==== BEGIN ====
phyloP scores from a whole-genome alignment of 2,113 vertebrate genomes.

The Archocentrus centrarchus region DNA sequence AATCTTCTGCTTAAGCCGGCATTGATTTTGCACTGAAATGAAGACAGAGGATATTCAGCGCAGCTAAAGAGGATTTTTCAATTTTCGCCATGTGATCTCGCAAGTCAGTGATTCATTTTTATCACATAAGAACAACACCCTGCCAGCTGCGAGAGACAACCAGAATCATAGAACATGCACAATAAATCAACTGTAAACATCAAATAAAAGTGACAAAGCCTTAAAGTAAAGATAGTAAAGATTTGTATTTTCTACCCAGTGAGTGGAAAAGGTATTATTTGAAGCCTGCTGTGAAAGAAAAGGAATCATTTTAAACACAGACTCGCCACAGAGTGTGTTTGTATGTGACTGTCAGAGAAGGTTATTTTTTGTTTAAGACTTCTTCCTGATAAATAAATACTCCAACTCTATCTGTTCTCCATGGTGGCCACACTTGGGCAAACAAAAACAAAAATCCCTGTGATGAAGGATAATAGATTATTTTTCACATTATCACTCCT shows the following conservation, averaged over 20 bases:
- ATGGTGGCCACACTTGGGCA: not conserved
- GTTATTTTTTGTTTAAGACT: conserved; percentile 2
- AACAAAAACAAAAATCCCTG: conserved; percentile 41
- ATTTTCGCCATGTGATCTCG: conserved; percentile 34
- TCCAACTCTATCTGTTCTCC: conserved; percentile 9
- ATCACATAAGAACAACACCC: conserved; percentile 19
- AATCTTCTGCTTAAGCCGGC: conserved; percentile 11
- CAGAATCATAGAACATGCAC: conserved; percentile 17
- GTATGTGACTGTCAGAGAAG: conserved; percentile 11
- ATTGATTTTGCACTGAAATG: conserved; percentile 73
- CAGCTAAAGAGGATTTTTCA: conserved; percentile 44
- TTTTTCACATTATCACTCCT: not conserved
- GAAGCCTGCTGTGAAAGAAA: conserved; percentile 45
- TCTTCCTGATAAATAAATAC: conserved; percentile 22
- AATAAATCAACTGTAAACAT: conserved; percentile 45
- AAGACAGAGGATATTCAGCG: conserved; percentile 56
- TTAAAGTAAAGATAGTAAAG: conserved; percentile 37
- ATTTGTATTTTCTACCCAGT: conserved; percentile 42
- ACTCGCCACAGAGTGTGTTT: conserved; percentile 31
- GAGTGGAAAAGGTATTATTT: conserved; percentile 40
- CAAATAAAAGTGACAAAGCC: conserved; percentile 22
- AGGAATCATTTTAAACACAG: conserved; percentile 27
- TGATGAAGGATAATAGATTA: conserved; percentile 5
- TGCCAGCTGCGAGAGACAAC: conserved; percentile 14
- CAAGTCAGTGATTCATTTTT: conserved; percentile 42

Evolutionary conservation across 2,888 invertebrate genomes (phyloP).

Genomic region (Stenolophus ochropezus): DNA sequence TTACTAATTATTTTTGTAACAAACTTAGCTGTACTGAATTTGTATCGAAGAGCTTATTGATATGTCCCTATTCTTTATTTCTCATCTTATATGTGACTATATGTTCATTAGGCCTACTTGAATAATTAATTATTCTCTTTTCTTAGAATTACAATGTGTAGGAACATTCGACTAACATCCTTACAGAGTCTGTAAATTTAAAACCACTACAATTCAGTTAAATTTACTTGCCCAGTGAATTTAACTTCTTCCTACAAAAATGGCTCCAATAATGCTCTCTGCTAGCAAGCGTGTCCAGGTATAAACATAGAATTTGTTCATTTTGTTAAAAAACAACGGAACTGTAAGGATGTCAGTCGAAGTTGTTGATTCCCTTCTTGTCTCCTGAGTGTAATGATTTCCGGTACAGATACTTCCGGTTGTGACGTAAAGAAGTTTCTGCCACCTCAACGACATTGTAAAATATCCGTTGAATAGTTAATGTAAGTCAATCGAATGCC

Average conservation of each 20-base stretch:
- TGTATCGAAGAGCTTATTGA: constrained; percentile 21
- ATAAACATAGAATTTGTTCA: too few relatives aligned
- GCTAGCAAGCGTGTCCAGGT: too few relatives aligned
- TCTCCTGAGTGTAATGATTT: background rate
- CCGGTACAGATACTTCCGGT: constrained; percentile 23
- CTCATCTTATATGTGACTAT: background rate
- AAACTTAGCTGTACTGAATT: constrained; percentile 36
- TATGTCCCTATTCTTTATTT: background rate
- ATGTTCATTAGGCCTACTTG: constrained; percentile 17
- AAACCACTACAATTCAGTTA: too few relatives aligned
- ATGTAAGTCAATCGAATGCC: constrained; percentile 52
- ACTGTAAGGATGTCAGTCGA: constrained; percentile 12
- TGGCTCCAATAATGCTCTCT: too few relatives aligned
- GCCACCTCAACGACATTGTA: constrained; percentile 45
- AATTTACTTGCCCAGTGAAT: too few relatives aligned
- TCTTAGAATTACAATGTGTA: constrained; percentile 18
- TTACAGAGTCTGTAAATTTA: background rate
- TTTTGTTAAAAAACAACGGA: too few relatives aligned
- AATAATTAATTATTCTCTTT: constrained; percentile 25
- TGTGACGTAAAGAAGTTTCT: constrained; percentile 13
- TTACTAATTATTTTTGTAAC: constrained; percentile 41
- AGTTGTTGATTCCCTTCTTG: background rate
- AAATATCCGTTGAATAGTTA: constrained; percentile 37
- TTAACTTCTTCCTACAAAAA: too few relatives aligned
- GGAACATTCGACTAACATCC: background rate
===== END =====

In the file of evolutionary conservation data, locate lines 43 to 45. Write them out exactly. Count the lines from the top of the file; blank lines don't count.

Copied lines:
- TGGCTCCAATAATGCTCTCT: too few relatives aligned
- GCCACCTCAACGACATTGTA: constrained; percentile 45
- AATTTACTTGCCCAGTGAAT: too few relatives aligned